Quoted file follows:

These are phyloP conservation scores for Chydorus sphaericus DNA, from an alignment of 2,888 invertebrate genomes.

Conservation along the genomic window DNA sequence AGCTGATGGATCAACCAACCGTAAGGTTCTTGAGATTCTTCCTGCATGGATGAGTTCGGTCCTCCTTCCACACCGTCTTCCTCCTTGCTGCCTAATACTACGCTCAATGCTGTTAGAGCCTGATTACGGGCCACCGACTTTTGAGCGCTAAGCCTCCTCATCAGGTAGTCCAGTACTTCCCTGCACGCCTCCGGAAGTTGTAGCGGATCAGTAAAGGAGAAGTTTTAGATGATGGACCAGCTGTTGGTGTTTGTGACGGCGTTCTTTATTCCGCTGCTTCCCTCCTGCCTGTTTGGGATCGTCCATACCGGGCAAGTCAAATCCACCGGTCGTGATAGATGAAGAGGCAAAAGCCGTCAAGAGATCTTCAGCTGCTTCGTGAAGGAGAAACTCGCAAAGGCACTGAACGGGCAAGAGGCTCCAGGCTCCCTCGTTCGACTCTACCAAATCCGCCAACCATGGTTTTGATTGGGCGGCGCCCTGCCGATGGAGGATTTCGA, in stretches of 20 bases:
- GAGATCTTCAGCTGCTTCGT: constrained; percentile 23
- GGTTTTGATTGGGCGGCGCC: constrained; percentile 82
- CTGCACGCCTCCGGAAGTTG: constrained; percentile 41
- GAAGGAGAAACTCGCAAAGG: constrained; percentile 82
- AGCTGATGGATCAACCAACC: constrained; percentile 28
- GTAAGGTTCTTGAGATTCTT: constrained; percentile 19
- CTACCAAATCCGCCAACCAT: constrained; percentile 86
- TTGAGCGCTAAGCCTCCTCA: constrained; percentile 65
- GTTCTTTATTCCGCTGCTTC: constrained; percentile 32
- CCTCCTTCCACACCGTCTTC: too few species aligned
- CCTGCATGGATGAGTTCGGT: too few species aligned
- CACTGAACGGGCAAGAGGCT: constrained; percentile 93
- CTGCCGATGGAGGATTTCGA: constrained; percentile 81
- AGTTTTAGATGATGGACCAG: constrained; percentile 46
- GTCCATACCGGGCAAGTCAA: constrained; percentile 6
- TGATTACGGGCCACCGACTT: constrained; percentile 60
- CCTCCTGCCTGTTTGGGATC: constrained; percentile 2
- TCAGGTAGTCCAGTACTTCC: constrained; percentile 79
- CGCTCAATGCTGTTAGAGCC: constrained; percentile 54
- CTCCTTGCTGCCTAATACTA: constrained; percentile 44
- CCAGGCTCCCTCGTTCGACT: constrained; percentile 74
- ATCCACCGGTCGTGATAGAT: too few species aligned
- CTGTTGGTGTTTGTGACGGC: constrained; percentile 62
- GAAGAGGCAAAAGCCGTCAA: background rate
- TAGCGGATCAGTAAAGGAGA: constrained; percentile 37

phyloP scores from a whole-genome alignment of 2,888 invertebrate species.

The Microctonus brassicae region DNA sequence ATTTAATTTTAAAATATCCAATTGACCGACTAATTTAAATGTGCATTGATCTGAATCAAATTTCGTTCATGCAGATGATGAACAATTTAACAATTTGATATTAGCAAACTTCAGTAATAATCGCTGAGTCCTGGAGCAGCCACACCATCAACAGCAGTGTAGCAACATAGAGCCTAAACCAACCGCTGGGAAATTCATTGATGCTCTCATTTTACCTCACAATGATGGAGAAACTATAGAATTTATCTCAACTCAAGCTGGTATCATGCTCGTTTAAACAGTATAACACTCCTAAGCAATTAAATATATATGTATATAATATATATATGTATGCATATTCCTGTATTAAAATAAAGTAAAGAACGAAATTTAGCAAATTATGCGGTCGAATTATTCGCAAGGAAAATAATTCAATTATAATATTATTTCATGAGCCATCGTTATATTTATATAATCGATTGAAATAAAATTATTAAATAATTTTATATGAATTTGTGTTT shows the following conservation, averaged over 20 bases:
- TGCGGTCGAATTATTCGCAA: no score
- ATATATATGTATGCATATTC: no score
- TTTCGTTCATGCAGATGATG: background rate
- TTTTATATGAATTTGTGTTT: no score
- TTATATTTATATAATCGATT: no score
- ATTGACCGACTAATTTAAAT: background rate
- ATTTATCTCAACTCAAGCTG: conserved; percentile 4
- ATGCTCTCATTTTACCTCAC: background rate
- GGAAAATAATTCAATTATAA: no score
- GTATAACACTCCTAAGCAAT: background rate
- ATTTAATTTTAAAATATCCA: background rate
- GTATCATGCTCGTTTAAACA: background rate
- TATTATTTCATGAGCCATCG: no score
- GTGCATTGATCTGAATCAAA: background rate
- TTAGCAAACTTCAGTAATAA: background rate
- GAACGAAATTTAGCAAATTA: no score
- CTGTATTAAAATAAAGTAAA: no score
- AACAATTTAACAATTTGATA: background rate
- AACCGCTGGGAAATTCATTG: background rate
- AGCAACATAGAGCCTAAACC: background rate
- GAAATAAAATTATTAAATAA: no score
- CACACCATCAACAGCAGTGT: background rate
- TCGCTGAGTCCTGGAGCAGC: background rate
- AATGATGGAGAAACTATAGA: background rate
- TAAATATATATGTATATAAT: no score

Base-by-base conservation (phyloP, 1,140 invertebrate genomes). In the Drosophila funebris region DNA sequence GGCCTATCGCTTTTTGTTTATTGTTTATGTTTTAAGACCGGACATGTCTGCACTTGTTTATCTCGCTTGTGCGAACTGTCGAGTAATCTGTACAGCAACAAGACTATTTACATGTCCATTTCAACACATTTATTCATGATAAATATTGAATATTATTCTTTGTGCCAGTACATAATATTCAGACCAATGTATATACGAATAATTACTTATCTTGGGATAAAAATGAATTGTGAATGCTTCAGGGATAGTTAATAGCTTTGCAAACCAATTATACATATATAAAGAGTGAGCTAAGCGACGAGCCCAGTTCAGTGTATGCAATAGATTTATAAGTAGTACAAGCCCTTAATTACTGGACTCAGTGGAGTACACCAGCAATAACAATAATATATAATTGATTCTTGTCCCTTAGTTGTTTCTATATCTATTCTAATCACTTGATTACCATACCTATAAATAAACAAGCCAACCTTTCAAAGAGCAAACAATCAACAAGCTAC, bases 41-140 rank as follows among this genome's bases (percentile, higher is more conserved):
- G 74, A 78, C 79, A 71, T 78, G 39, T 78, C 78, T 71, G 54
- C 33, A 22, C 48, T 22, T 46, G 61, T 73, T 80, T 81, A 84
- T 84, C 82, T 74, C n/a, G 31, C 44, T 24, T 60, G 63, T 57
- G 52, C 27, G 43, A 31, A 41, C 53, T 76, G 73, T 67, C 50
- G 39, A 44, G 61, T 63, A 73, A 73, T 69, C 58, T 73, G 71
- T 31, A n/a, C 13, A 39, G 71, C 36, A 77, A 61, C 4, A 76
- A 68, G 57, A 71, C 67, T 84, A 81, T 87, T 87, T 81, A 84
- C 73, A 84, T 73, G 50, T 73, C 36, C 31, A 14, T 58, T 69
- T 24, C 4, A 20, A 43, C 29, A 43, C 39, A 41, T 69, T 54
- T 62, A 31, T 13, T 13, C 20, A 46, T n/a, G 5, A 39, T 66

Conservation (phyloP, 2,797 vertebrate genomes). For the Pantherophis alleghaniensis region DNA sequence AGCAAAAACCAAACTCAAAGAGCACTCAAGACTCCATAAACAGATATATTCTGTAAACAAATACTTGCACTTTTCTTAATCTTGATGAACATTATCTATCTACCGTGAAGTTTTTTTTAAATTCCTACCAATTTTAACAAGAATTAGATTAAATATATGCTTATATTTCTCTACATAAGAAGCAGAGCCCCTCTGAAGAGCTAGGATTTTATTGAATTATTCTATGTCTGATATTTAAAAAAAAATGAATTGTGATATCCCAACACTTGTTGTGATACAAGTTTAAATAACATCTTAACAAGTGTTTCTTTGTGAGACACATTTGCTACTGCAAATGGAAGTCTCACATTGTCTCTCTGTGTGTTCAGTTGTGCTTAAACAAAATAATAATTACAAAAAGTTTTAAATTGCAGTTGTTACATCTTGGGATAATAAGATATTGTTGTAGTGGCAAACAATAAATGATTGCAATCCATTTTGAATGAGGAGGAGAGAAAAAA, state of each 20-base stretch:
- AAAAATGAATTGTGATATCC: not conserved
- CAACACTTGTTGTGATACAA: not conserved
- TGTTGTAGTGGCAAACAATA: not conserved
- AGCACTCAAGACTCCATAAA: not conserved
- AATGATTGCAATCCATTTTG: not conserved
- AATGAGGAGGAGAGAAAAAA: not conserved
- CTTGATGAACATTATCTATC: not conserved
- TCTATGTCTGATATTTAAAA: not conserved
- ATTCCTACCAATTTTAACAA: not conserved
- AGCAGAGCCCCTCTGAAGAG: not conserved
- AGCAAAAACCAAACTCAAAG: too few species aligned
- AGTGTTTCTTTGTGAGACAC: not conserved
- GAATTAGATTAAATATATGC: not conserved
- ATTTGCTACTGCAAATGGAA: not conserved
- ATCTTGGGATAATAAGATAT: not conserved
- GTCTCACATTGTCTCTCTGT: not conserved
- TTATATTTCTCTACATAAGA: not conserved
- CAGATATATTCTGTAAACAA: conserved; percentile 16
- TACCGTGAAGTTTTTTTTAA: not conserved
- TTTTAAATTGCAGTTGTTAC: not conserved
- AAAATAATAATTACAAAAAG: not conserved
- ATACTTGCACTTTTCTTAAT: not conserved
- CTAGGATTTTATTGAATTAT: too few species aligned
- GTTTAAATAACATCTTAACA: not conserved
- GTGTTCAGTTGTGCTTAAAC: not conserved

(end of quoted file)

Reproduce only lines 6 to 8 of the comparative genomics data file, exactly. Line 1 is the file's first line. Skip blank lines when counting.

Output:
- GAAGGAGAAACTCGCAAAGG: constrained; percentile 82
- AGCTGATGGATCAACCAACC: constrained; percentile 28
- GTAAGGTTCTTGAGATTCTT: constrained; percentile 19